Yeah. I used to call Charlie Thomas at Tum Yeto from Jamba Juice. He’d be like, “Jamba Juice? What the fuck?” He had caller ID on his phone. I’d be like, ‘Yeah, dude. Can you send me a box? Just send it to Jamba Juice, care of Don Nguyen.” [Laughs]

[Laughs] Yeah.
Heath Kirchart used to come into that Jamba Juice. I used to see him all the time.

Really?
Kirchart and Mumford came in one time. A bunch of dudes came in there, and I’d always hook them up with free shit. Who cares? Hot chick. Free Jamba. Heath Kirchart. Free Jamba.

Yes! I wish I would have known about that. [Laughs] You’ve been in a lot of videos. You’ve been in a lot of 411’s.
Yeah. I filmed a few 411’s and then I filmed for some other shit, and then there was the Hollywood video.

Were you stoked on filming?
Yeah. It was sick. It was really rad the whole time. I love filming and going out and trying to get a trick. It’s the shit. It’s like the best thing you can do. If you get one, it’s the best feeling. You go get a trick and then you go celebrate it and then try it again the next day.

“I wouldn’t be here without my homies.”

Wow. You’re dedicated. So you’re shooting these videos and having a fun time riding your skateboard and you’re all psyched and, the next thing you know, they want you to be a Lord of Dogtown.
[Laughs] Yeah!

I mean you’re out in Oklahoma and, the next thing you know, you’re getting to star in the Lords of Dogtown.
Yeah. I don’t even know what was going on.

How did that come about for you?
Some dude was like, “Go to this casting because they need a Shogo.” I was like, “I don’t want to do that.” I was trying to go get tricks, but I couldn’t because I had just had surgery on my knee. I couldn’t skate and I was out for like nine months and this was right at the beginning of it. So I went over there and tried out and I didn’t want to do it, and then they were like, “Let me get this straight. You skate?” I was like, “Yeah. I skate.” And they were like, “Okay, you’re it. You’re him.”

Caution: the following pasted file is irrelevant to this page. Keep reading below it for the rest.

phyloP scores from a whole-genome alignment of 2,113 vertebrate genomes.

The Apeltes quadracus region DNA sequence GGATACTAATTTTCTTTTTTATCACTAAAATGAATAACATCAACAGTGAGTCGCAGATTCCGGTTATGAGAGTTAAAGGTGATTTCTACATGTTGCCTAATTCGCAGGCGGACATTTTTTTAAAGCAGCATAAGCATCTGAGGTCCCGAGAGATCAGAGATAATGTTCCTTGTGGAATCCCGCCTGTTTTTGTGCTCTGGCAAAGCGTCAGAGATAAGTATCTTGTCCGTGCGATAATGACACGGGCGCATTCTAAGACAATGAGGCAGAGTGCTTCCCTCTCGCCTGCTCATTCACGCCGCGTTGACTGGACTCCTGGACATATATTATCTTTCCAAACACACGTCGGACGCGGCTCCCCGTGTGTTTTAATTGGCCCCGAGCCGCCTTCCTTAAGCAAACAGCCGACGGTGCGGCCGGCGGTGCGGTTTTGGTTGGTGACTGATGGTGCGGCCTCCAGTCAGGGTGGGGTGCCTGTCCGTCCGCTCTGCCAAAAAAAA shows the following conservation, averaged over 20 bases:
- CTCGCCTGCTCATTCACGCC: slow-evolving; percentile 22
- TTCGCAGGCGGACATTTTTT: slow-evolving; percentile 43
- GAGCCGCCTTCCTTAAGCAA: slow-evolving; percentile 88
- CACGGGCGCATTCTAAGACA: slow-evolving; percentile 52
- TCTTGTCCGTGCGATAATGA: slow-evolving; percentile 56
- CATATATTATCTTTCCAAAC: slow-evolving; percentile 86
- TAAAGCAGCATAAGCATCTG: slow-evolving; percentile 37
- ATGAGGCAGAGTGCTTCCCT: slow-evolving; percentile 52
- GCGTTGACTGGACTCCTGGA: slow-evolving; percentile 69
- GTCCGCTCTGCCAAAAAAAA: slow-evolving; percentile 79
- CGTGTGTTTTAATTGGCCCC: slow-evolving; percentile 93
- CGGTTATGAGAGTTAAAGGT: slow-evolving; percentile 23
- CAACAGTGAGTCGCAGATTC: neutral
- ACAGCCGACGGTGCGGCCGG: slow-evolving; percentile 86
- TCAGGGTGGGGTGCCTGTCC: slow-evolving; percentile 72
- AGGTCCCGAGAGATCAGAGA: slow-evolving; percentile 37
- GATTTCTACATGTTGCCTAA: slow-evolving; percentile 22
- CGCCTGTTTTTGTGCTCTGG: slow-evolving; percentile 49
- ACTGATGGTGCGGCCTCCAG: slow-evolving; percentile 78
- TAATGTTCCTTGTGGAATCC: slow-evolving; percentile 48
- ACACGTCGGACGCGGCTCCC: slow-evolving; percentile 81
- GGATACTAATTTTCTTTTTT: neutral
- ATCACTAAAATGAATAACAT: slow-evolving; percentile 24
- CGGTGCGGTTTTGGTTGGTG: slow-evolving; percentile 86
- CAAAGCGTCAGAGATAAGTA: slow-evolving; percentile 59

How rad?
I swear to god. They said, “Say this line real quick.” I was saying the line and then they just stopped me and said, “Okay. That’s good. You got it. We start filming in three months. We’ll hit you up then.” I was like, “Really?” They said, “Yeah. We’ll see you in three months.” It was kind of weird, so I didn’t know if they were for real or not, so I just went on with life. Then they hit me up and they were like, “Let’s go.” It was perfect timing because I’d just had knee surgery so I couldn’t really skate anyway. Doing the movie worked out perfectly because all I could do was skate bowls and pump around and that’s what they wanted me to do anyway. I did that and, as soon as the movie was over, after four months of filming, I was right back to normal. I was skating again and I was right back to it.

That’s pretty sick. Did you ever get to meet Shogo Kubo?
Yeah, dude. I met him at the tradeshow right after the movie. He came by and said, “Hey, I’m Shogo.” I said, “Fuck yeah! Let’s go kick it and get a beer or something.” So I left the tradeshow with him and his son and we went back to the hotel room and drank a beer. We just kicked it for a second and it was sick. He gave me a board that was signed and he was like, “I’m stoked you did it.” I was like, “Fuck yeah. It was rad.” It was a sick moment.

FOR THE REST OF THE STORY, ORDER ISSUE #72 BY CLICKING HERE…

Don Nguyen